Tuesday, January 30, 2007


Words of war: Understanding military jargon
A quick guide to ground force terminology

Military coverage is filled with jargon that sometimes obscures the story. Here is a quick guide to U.S. Army formations and select equipment — what they consist of, how large they are and what they do.

Battalion: A battalion, usually about 400-strong, is comprised of three rifle companies, a combat support company and a headquarters company. Battalions often blend companies with different fighting specialties to take on tasks that no existing unit is properly configured to tackle. Battalions normally fight enemy forces they can see and engage. This is defined as an area extending from less than 100 yards in forests, urban areas and other close terrain out to about two to three miles from the battalion’s direct and indirect weapons-fire.

Brigade: The brigade provides mobility, counter-mobility and survivability, topographic engineering and general engineering support to the largest unit - the corps — and augments the corps’ various divisions. The brigade may contain combat engineer battalions, separate engineer companies, assault float bridges, and topographic and tactical bridge companies. It contains around 2,500 people commanded by a colonel.

Bunker buster: A bomb designed to destroy hardened targets deep under ground. The American GBU-28 bunker buster bomb is guided by laser and can break through 100 feet of earth or 20 feet of concrete before exploding. The GBU-28 was initially developed in 1991 for penetrating hardened Iraqi command centers.

Constant Phoenix: A modified C-135B transport aircraft equipped with devices to detect radioactive “clouds” from nuclear weapons detonations. It is controlled by the Air Force Technical Applications Center (AFTAC) and operated by the 45th Reconnaissance Wing at Offutt Air Force Base in Nebraska. The interior seats 33 people.

Company: Company-sized units, 130 to 150 soldiers, are normally commanded by captains. They consist of two or more platoons, usually of the same type, a headquarters unit and some logistical capabilities. Companies are the basic elements of all battalions.

Corps: The corps is the largest tactical unit in the U.S. Army. The Corps is responsible for translating strategic objectives into tactical orders. It synchronizes tactical operations including maneuvering, the firing of organic artillery, naval firing, supporting tactical air operations, and actions of their combat support, bringing together these operations on the battlefield. Each corps will have between two and five divisions, depending on the mission.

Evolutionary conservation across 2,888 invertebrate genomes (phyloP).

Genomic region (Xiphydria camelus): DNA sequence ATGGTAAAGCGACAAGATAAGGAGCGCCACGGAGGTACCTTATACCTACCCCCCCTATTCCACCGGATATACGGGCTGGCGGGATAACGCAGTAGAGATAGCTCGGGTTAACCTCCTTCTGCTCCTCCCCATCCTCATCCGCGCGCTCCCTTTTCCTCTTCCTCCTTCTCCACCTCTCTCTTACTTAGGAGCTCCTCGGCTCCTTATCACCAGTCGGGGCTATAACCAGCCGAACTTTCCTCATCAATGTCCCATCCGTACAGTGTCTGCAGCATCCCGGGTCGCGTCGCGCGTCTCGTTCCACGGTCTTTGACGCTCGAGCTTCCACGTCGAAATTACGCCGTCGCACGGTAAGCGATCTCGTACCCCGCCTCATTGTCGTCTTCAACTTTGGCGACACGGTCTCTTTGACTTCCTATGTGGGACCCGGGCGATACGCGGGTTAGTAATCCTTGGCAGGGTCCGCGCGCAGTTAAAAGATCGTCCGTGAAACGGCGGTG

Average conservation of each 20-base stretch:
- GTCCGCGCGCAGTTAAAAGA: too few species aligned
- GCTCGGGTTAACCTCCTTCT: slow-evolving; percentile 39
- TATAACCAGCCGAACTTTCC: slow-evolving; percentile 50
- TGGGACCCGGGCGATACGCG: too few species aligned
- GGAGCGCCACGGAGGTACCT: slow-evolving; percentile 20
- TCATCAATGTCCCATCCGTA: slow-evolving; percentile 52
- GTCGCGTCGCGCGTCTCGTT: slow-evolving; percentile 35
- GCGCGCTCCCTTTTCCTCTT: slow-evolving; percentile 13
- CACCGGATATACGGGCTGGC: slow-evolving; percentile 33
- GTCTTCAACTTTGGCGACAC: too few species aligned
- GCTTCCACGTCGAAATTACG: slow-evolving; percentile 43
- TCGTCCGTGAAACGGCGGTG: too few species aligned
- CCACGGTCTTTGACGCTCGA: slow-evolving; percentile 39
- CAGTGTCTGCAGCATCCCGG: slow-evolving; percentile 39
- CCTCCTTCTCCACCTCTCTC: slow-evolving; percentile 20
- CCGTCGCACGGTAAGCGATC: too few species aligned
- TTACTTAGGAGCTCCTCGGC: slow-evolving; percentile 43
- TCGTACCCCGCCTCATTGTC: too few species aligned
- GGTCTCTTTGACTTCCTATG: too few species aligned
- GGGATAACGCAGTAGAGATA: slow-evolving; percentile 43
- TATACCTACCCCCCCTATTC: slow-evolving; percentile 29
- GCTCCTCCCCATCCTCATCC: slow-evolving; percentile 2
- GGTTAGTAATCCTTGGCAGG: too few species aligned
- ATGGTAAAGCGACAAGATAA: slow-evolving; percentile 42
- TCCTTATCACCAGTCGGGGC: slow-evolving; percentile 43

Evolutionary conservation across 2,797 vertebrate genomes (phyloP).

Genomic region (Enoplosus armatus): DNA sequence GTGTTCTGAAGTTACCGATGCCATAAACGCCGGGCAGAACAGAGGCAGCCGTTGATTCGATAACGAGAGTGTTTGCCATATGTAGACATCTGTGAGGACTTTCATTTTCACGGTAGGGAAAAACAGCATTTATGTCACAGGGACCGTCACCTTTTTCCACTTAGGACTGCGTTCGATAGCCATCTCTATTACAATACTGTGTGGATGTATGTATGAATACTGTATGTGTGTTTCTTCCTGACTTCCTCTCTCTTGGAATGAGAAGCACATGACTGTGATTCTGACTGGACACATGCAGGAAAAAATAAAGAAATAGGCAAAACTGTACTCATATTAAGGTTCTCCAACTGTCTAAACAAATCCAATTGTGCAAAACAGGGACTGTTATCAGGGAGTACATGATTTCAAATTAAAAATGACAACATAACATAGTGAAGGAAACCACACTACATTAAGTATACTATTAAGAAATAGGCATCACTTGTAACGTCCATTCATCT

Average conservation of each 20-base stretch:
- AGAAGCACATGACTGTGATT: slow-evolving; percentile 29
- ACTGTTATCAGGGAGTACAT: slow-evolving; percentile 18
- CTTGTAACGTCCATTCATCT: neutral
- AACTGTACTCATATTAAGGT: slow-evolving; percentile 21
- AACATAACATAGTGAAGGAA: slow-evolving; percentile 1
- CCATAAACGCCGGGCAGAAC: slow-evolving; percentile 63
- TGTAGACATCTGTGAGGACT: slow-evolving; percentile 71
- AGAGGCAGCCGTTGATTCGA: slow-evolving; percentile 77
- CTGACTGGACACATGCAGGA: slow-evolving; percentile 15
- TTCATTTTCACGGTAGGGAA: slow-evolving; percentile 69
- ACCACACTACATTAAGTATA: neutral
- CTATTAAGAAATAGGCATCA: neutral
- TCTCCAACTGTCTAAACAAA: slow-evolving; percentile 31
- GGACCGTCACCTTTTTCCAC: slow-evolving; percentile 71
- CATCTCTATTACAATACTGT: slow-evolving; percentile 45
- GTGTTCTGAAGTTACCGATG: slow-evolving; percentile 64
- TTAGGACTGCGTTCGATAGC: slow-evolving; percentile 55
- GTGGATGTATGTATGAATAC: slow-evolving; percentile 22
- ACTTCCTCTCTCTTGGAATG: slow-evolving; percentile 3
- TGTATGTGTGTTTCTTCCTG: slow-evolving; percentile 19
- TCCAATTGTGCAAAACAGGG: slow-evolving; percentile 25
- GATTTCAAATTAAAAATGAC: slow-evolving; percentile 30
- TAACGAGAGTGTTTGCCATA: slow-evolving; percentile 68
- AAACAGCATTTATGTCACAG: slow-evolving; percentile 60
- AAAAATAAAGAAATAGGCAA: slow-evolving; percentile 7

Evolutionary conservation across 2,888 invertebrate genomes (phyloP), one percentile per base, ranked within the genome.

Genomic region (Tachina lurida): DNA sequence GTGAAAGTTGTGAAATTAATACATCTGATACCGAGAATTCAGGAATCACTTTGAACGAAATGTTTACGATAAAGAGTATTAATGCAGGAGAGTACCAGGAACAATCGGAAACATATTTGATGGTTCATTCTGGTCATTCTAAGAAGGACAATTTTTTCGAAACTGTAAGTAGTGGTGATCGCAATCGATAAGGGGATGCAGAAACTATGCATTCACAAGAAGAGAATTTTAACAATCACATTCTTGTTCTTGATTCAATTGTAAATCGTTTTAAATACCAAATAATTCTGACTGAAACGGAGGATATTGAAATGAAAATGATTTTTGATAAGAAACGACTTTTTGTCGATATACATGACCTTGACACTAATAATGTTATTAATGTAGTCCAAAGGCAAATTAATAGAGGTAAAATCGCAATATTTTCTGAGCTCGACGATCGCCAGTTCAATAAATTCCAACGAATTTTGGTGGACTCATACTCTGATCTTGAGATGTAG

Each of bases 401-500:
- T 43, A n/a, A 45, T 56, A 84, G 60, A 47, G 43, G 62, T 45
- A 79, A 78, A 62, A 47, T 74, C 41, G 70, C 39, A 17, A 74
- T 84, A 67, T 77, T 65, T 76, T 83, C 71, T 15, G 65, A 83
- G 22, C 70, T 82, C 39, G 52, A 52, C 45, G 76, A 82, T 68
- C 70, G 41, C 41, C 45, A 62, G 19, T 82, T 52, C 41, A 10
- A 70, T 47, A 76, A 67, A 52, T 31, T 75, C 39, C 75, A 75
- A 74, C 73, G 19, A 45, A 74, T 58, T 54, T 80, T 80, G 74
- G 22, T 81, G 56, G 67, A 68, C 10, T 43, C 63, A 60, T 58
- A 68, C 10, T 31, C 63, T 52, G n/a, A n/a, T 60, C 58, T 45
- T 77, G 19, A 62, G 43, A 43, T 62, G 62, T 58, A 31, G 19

Division: Divisions perform major tactical operations for the corps and can conduct sustained battles and engagements. One division is made up of at least three brigades with between 10,000 and 20,000 soldiers. Divisions are normally commanded by major generals. Types of divisions include light infantry, armored and mechanized infantry, airborne and air assault.

IED: An IED, or Improvised Explosive Device, is a “homemade” device that is designed to cause death or injury by using explosives alone or in combination with toxic chemicals, biological agents, or radiological material. IEDs may be detonated by a suicide bomber or remotely detonated. They may utilize commercial or military explosives, homemade explosives, or military ordnance and ordnance components.

Platoon: A platoon is four squads - generally three rifle squads and one weapons squad, normally armed with machine guns and anti-tank weapons. Lieutenants lead most platoons, and the second-in-command is generally a sergeant first class.

Squad: A small military unit consisting of 10 to 11 soldiers.

Stryker: The U.S. Army’s newest armored vehicle. The 19-ton, eight-wheeled Stryker can be configured for use in infantry, reconnaissance, fire support or medical evacuation missions. It can operate at 60 mph and has a range of 312 miles. The vehicle may be transported by C-130 aircraft.


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